ONE OF Britain’s most successful Irish centres has survived where others failed because they ‘move with the times’ according to its committee members.
As the Leeds Irish Centre prepares to mark its 44th anniversary with a celebratory weekend, its members are proud to have bucked the ‘downward trend’ facing many other Irish organisations, they told The Irish Post.
“This is a big milestone for us,” said committee member Eddie Lavelle, who has been involved with the centre since it was founded on June 8, 1970.
“It’s marvellous that in bad times, when so many Irish clubs are closing and all you hear of is a downward trend, we are doing better than most at fighting the battles,” the Sligo-native added.
With an annual turnover of £1.7m, a committee of eight volunteers and a membership boasting more than 1500 names, the Leeds Irish Centre is widely held as one of the most successful in the country.
Indeed it markets itself as the ‘premier’ Irish centre in Britain and boasts a number of successful associations with other organisations in the city – working with local GAA teams and the Leeds Comhaltas branch and hosting various Irish cultural classes within its vast York Road site.
When it comes to welfare services, the centre’s Tuesday Club for over 55s, boasts more than 200 members and has been oversubscribed for many years.
Today scores of Irish pensioners in Leeds still wait patiently on a list, knowing their only chance of gaining a place at the weekly social will be if someone passes away or is no longer able to make the trip to the centre.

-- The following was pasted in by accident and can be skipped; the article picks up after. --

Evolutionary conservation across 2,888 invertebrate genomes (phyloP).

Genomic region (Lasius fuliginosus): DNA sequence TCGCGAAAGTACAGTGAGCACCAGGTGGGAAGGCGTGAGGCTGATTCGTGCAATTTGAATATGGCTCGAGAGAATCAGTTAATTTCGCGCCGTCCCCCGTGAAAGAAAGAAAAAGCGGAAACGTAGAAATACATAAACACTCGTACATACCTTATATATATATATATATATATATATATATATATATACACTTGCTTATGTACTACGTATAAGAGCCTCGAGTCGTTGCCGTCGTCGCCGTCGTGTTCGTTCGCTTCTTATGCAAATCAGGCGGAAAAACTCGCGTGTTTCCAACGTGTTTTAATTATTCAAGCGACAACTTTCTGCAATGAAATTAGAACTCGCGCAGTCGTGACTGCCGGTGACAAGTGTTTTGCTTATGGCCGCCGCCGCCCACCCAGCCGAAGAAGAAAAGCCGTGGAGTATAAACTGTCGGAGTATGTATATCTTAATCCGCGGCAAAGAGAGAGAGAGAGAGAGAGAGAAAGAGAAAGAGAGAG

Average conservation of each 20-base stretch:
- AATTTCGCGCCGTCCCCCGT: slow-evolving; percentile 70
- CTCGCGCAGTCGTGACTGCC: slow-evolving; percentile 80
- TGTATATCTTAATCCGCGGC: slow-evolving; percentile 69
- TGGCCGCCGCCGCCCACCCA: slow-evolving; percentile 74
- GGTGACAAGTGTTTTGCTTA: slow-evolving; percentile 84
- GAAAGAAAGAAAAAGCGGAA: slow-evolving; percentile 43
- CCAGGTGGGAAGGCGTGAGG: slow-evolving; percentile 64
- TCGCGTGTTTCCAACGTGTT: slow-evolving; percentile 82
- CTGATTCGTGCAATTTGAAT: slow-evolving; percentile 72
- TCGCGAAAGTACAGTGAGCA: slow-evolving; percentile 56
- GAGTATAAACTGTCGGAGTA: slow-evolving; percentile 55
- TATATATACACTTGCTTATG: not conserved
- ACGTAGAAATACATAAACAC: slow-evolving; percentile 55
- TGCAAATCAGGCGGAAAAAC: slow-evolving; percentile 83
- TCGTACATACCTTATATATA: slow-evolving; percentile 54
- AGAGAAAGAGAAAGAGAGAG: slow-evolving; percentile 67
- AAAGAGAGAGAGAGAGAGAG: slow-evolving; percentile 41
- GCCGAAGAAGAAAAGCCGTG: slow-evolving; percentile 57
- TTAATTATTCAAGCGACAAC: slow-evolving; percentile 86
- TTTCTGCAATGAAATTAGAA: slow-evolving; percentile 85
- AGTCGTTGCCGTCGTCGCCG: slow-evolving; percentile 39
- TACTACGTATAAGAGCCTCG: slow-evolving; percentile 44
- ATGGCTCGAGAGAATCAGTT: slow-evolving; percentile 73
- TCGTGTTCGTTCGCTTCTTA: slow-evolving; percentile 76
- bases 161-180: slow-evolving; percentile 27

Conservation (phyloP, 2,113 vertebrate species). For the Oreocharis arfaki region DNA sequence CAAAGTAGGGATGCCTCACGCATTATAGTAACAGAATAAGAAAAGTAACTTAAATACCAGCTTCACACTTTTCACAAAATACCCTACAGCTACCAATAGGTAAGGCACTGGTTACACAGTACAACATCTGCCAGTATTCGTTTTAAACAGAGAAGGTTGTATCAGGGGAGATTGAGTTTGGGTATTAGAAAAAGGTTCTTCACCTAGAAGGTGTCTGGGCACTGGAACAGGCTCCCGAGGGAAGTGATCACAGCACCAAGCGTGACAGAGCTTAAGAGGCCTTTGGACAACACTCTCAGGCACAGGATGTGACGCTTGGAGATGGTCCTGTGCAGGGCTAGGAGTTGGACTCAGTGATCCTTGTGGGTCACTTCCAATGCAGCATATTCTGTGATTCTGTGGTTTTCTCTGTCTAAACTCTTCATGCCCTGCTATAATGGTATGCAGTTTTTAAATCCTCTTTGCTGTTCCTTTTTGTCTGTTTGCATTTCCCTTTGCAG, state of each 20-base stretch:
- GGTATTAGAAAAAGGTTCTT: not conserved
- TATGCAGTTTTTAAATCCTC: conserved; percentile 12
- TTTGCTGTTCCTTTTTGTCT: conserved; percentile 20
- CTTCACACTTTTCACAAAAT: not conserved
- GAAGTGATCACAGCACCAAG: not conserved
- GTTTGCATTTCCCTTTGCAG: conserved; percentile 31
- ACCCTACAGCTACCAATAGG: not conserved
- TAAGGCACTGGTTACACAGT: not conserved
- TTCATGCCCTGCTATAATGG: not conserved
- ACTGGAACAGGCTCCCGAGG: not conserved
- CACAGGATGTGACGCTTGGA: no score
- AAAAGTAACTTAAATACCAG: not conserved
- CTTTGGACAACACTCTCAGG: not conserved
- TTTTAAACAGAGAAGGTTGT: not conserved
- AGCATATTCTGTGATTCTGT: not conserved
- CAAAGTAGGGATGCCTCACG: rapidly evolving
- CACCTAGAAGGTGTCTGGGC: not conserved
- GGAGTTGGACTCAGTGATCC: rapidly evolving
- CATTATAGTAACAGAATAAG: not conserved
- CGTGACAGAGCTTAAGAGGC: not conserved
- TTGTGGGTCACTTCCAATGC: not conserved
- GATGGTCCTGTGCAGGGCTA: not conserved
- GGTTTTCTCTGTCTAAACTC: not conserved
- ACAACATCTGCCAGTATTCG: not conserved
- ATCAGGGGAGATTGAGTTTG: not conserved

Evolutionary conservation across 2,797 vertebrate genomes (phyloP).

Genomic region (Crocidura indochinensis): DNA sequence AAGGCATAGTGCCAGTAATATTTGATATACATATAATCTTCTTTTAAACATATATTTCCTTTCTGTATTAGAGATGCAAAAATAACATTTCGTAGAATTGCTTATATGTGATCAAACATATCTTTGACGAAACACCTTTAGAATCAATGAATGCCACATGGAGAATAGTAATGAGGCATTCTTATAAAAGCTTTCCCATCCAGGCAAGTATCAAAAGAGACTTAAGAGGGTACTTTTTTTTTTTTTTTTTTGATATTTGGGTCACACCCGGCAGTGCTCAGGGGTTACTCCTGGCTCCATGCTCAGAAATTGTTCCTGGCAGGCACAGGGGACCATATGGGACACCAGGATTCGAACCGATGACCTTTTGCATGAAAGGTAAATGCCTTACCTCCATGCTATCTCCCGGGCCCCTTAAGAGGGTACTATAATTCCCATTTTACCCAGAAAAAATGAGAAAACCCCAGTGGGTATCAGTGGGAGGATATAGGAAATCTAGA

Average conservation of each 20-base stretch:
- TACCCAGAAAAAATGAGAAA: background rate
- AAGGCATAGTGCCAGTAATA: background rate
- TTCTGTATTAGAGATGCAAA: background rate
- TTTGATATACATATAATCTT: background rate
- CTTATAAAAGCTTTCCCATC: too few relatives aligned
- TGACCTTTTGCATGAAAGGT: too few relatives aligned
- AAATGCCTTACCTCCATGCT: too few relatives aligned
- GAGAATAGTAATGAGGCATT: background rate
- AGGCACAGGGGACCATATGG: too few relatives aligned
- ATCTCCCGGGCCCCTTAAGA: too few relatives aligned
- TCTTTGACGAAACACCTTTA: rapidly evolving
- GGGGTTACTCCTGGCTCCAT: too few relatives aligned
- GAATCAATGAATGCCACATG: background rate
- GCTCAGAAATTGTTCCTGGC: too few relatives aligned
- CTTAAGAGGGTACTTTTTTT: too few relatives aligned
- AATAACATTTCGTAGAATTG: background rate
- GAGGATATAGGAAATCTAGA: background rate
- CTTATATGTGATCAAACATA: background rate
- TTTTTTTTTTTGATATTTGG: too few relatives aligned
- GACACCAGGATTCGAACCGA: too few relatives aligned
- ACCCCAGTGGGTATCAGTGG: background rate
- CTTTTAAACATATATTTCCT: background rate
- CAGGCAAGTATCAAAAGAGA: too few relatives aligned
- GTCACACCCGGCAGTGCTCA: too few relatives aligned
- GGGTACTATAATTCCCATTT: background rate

From a commercial perspective the business arm of the Leeds Irish Centre is a well-oiled machine, currently doing a roaring trade in social events and functions - with a highly-acclaimed kitchen and three reception areas, holding from 120-800 people, up for hire.
But it is the ongoing investment in the centre and the support of its staff that keeps it consistently successful, according to Mr Lavelle.
“I think the reason we stay successful is firstly because we have a great team of people at the centre,” he said.
“It’s run like a family more or less, so everyone pulls their weight and we get great support,” he explained.
“But also, although we have an aging generation, we know things do change, so we keep the place in a very good condition and spend a lot of money doing it. We move with the times because if you don’t then you are lost and you can’t recover.”
The father-of-six, who lives just outside the city in Morley, believes a lack of such attention to change may have been among the factors that saw other Irish centres close over recent years.
“Clubs and centres which are neglected and not kept up to date will struggle as the younger generation expects more when they go to a place,” he says.
“The older generation, no disrespect to them, never really mind about things like that, so we try to offer something for both generations and that has proven successful.”
He added: “I just hope we can carry on doing that.”
The Leeds Irish Centre will celebrate its 44th anniversary on Saturday, June 7 and Sunday, June 8.
The 300 tickets available for the Saturday event, a dinner dance featuring music by The Davitts show band, have already sold out. But all are welcome to join the centre’s Sunday celebrations, where The Davitts band will play for a second time. Tickets cost £5 in advance or £10 on the door.
To book or for further information visit www.theleedsirishcentre.co.uk or call 01132480887.